Serial entrepreneur Bill Smith launched Landing in 2019. The furnished apartment rental firm expects $200 million in revenue this year by catering to the work-from-anywhere generation.
Bill Smith steers his black Tesla X through the streets of downtown Birmingham, Alabama, and pulls into a low-rise apartment complex.
“This used to be a brothel 100 years ago,” he says, with a smile.
Today, it’s a modern, renovated building, and one of dozens in this old industrial city where his company, Landing, rents fully-furnished, flexible-lease apartments. A thin man with intense blue eyes, Smith, 36, steps into a sunny one-bedroom, with a railroad layout that goes for $1,800 a month, a 20% premium to what it would rent or empty. It’s decorated with innocuous furniture, inoffensive linens, even taupe-colored dishware, all designed and manufactured by his team. “Someone wants to move into an apartment in five days, we have to be able to acquire it and make it beautiful in a short period of time,” he says, “It looks really simple on the outside, but it’s very complex.”
As the way Americans live and work has changed, Landing offers its members (who pay $199 a year) instant access to move-in-ready apartments with the flexibility to rent for as short as one month. Cheaper than a hotel or a corporate apartment and more predictable than an Airbnb, Landing markets itself to Millennials with the flexibility to work remotely, as well as to others (traveling nurses, empty nesters, those new to a city) who don’t want the hassle of figuring out housing and buying furniture for a temporary stay.
The bulk of Landing’s $200 million revenue (2022, projected) comes from the 20%-to-50% markup that it charges over its cost of leasing apartments from owners of multi-family buildings including mega-landlords like Greystar and American Landmark. It operates in 81 markets across the country, but its biggest are fast-growing Sunbelt cities like Las Vegas, Phoenix, Austin, Atlanta, Nashville and Tampa.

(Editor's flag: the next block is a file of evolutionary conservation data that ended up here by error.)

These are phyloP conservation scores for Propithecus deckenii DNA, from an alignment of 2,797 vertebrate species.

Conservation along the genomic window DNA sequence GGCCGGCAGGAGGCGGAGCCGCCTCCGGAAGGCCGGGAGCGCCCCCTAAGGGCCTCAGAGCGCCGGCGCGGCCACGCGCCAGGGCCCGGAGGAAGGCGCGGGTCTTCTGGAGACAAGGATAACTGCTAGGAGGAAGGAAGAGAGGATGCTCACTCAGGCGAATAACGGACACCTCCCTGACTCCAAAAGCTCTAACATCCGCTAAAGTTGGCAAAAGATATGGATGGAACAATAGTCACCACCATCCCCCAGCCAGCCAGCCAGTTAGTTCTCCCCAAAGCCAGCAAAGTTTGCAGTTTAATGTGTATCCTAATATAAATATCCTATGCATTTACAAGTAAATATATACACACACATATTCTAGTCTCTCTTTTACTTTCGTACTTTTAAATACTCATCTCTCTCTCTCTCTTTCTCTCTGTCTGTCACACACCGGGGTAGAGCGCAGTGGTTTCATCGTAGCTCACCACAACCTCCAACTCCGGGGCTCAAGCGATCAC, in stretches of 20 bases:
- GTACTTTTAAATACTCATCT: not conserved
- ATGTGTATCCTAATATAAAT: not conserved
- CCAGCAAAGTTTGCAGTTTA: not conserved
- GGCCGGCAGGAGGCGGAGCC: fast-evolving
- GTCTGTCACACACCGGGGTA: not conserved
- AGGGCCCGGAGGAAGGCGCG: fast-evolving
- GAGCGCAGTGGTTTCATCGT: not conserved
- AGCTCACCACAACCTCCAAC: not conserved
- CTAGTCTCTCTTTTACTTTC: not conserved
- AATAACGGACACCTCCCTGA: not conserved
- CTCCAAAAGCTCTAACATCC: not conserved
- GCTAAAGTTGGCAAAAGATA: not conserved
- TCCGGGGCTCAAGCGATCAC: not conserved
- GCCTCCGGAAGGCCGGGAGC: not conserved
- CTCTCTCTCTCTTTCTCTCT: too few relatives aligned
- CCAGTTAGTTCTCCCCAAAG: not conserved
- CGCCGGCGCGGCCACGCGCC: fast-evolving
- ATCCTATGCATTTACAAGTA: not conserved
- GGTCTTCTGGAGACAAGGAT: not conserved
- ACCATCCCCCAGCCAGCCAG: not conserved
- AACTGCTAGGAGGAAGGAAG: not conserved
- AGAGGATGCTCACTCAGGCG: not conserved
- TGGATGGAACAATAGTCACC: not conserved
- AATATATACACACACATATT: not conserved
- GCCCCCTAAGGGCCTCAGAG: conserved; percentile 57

Smith sold his previous company, online grocery delivery service Shipt, to Target for $550 million in 2018. But he sees a much bigger opportunity with Landing: according to his aggressive estimates, perhaps 10% of the 40 million Americans who live in apartments could choose flexible-stay, furnished homes within a decade.
“Covid pulled forward a change in living that I thought would take five years,” says Smith. “We think we’ll be doing $1 billion in revenue by 2025….and we’ll still be just scratching the surface of the opportunity.”
Landing founder Bill Smith in one of the company’s apartments in Birmingham, Alabama: “I can’t rent apartments for $8,000 a month so the furniture needs to be the lowest cost possible and very high quality.”
Landing has raised $237 million in VC funding, including $75 million (previously undisclosed) at a recent valuation of $475 million. Not bad for a company whose revenue hit $83 million in 2021, up six-fold from 2020 revenue. But not as much as he hoped, especially given his track record and revenue growth. “If it was December, we’d already be in the billion-dollar club,” notes Smith, who says raising money in this market has “not been fun.” One silver lining to remaining a non-unicorn: Landing still qualifies for a spot on this year’s Forbes Next Billion-Dollar Startups list as one of 25 venture-backed companies we think most likely to reach a $1 billion valuation.